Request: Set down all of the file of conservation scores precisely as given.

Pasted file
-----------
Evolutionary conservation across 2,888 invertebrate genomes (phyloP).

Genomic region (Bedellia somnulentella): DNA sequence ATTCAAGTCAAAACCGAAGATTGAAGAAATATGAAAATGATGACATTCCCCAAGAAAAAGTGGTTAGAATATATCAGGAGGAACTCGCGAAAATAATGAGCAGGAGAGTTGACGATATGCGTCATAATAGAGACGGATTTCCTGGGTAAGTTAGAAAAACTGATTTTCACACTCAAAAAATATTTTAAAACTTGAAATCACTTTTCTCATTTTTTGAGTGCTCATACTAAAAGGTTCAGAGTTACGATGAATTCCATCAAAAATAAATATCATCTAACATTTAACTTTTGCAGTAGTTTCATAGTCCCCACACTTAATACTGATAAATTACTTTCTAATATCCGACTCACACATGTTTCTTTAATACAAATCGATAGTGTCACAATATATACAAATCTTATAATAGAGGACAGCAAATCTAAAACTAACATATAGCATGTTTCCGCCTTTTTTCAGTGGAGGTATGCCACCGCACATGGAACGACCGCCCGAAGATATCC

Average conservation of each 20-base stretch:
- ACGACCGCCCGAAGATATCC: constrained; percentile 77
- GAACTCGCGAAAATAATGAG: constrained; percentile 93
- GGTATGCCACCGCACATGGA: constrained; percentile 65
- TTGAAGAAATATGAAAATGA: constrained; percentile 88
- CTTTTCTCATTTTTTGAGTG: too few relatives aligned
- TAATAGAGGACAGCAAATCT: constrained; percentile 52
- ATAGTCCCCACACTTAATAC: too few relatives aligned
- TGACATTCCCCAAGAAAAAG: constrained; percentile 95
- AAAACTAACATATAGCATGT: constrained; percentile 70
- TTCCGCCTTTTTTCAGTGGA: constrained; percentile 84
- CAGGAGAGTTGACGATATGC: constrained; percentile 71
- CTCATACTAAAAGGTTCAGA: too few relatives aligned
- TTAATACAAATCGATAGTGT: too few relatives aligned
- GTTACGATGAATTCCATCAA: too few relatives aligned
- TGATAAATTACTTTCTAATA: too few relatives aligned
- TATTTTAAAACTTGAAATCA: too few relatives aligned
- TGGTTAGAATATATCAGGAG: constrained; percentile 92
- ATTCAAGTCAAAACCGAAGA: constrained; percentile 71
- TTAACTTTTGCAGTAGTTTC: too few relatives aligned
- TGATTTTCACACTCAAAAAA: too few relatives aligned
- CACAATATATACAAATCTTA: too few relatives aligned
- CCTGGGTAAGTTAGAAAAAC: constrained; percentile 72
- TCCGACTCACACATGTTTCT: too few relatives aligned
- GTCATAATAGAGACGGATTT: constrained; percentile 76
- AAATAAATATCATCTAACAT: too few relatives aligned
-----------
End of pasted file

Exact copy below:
Evolutionary conservation across 2,888 invertebrate genomes (phyloP).

Genomic region (Bedellia somnulentella): DNA sequence ATTCAAGTCAAAACCGAAGATTGAAGAAATATGAAAATGATGACATTCCCCAAGAAAAAGTGGTTAGAATATATCAGGAGGAACTCGCGAAAATAATGAGCAGGAGAGTTGACGATATGCGTCATAATAGAGACGGATTTCCTGGGTAAGTTAGAAAAACTGATTTTCACACTCAAAAAATATTTTAAAACTTGAAATCACTTTTCTCATTTTTTGAGTGCTCATACTAAAAGGTTCAGAGTTACGATGAATTCCATCAAAAATAAATATCATCTAACATTTAACTTTTGCAGTAGTTTCATAGTCCCCACACTTAATACTGATAAATTACTTTCTAATATCCGACTCACACATGTTTCTTTAATACAAATCGATAGTGTCACAATATATACAAATCTTATAATAGAGGACAGCAAATCTAAAACTAACATATAGCATGTTTCCGCCTTTTTTCAGTGGAGGTATGCCACCGCACATGGAACGACCGCCCGAAGATATCC

Average conservation of each 20-base stretch:
- ACGACCGCCCGAAGATATCC: constrained; percentile 77
- GAACTCGCGAAAATAATGAG: constrained; percentile 93
- GGTATGCCACCGCACATGGA: constrained; percentile 65
- TTGAAGAAATATGAAAATGA: constrained; percentile 88
- CTTTTCTCATTTTTTGAGTG: too few relatives aligned
- TAATAGAGGACAGCAAATCT: constrained; percentile 52
- ATAGTCCCCACACTTAATAC: too few relatives aligned
- TGACATTCCCCAAGAAAAAG: constrained; percentile 95
- AAAACTAACATATAGCATGT: constrained; percentile 70
- TTCCGCCTTTTTTCAGTGGA: constrained; percentile 84
- CAGGAGAGTTGACGATATGC: constrained; percentile 71
- CTCATACTAAAAGGTTCAGA: too few relatives aligned
- TTAATACAAATCGATAGTGT: too few relatives aligned
- GTTACGATGAATTCCATCAA: too few relatives aligned
- TGATAAATTACTTTCTAATA: too few relatives aligned
- TATTTTAAAACTTGAAATCA: too few relatives aligned
- TGGTTAGAATATATCAGGAG: constrained; percentile 92
- ATTCAAGTCAAAACCGAAGA: constrained; percentile 71
- TTAACTTTTGCAGTAGTTTC: too few relatives aligned
- TGATTTTCACACTCAAAAAA: too few relatives aligned
- CACAATATATACAAATCTTA: too few relatives aligned
- CCTGGGTAAGTTAGAAAAAC: constrained; percentile 72
- TCCGACTCACACATGTTTCT: too few relatives aligned
- GTCATAATAGAGACGGATTT: constrained; percentile 76
- AAATAAATATCATCTAACAT: too few relatives aligned